Also, since domestic support obligations aren’t forgiven (discharged) in bankruptcy, the creditor won’t have to suspend the garnishment while the Chapter 7 case is pending, and most bankruptcy courts will not order it. By contrast, a Chapter 13 case will stop all garnishments, including those for domestic support obligations. Be aware, however, that in Chapter 13 bankruptcy, you must fully pay those obligations over a three- to five-year plan. Therefore, a garnishment will stop while the Chapter 13 bankruptcy is active and you’re making your plan payments. After you file your bankruptcy case, it can take the court a week or more to send the official case notification to all your creditors. In the meantime, to make sure that your garnishment stops quickly, you or your attorney should inform both your employer and the garnishment creditor by providing them the bankruptcy case number, filing date, and court location. Once the creditor knows of the bankruptcy, the garnishment must stop—even if the employer hasn’t received a notification from the court. Allowing the garnishment would violate the automatic stay.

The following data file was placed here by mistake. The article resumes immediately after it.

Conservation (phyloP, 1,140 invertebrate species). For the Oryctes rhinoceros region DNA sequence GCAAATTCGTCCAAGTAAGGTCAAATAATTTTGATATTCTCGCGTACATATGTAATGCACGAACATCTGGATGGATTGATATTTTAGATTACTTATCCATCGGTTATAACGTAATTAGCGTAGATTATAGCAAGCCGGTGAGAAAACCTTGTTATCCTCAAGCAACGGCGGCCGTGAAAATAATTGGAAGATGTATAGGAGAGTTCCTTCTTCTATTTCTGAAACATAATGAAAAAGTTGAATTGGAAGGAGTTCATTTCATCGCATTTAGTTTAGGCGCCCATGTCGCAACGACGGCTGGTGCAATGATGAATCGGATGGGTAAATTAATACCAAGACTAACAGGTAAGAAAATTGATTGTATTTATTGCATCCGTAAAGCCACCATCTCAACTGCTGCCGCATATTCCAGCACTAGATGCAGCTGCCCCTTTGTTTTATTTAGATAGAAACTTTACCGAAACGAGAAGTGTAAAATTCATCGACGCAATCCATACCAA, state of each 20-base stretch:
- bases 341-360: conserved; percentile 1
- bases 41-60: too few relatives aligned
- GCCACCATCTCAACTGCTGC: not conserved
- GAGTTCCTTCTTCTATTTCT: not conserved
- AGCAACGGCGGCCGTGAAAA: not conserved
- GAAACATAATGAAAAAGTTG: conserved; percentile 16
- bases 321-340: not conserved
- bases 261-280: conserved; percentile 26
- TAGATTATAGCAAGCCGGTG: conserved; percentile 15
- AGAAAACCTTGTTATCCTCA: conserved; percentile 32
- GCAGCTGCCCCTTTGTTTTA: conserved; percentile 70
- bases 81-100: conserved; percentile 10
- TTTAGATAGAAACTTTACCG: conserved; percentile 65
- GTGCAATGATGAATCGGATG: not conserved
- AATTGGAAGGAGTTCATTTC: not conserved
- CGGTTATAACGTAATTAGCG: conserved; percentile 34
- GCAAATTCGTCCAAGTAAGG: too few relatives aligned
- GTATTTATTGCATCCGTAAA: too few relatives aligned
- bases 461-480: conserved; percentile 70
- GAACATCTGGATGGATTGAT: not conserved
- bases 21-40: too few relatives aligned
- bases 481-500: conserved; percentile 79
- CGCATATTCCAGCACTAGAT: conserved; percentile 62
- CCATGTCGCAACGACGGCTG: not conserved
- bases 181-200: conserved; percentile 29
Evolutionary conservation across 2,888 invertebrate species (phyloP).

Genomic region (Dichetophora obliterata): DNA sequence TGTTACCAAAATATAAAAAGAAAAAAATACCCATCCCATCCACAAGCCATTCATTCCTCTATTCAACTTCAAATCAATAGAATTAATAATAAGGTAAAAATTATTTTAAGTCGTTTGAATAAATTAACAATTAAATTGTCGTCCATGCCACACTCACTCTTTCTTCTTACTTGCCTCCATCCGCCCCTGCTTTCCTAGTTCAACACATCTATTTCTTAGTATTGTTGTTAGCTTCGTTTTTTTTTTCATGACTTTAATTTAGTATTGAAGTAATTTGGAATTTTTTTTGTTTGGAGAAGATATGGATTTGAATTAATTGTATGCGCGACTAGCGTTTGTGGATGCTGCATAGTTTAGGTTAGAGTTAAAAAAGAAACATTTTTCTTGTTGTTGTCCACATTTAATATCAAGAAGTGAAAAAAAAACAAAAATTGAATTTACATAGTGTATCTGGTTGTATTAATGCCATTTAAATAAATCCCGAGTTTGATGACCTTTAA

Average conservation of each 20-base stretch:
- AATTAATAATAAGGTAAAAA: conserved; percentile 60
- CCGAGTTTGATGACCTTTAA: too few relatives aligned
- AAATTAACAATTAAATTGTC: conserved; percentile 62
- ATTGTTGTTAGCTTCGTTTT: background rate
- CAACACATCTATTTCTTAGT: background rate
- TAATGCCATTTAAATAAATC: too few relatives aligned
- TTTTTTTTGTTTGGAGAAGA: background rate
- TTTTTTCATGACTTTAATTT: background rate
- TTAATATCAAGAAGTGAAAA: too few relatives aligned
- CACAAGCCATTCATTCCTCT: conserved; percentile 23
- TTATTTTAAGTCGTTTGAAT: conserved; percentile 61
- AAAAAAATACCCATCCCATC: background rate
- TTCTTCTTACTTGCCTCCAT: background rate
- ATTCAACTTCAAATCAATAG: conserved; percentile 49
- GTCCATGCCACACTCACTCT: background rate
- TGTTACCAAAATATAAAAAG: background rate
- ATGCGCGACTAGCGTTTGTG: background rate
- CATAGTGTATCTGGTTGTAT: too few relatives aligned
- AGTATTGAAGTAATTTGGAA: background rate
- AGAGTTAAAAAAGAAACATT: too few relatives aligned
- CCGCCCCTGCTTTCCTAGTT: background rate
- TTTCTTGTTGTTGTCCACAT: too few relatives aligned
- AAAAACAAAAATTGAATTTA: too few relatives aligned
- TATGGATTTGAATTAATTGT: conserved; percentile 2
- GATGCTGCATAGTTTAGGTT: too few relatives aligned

Recovering Wages Garnished Before the Bankruptcy
You might be able to get back some garnished wages, but in most cases, trying to do so won’t be worth the cost. It’s usually better to avoid a loss by filing for bankruptcy fast. The garnishment will have had to have occurred during the 90 days before the bankruptcy filing date. It will need to exceed a particular amount (this amount changes periodically), and you’ll need to be able to protect that amount with an exemption (a law that allows you to keep certain property in bankruptcy). The issue for most, however, is that most states don’t have an exemption that protects cash or it’s minimal. Also, to recover this money, you’ll have to file a lawsuit in the bankruptcy court against your creditor. Whether that makes financial sense will depend on how much you stand to get back and how much your attorney will charge to file the lawsuit.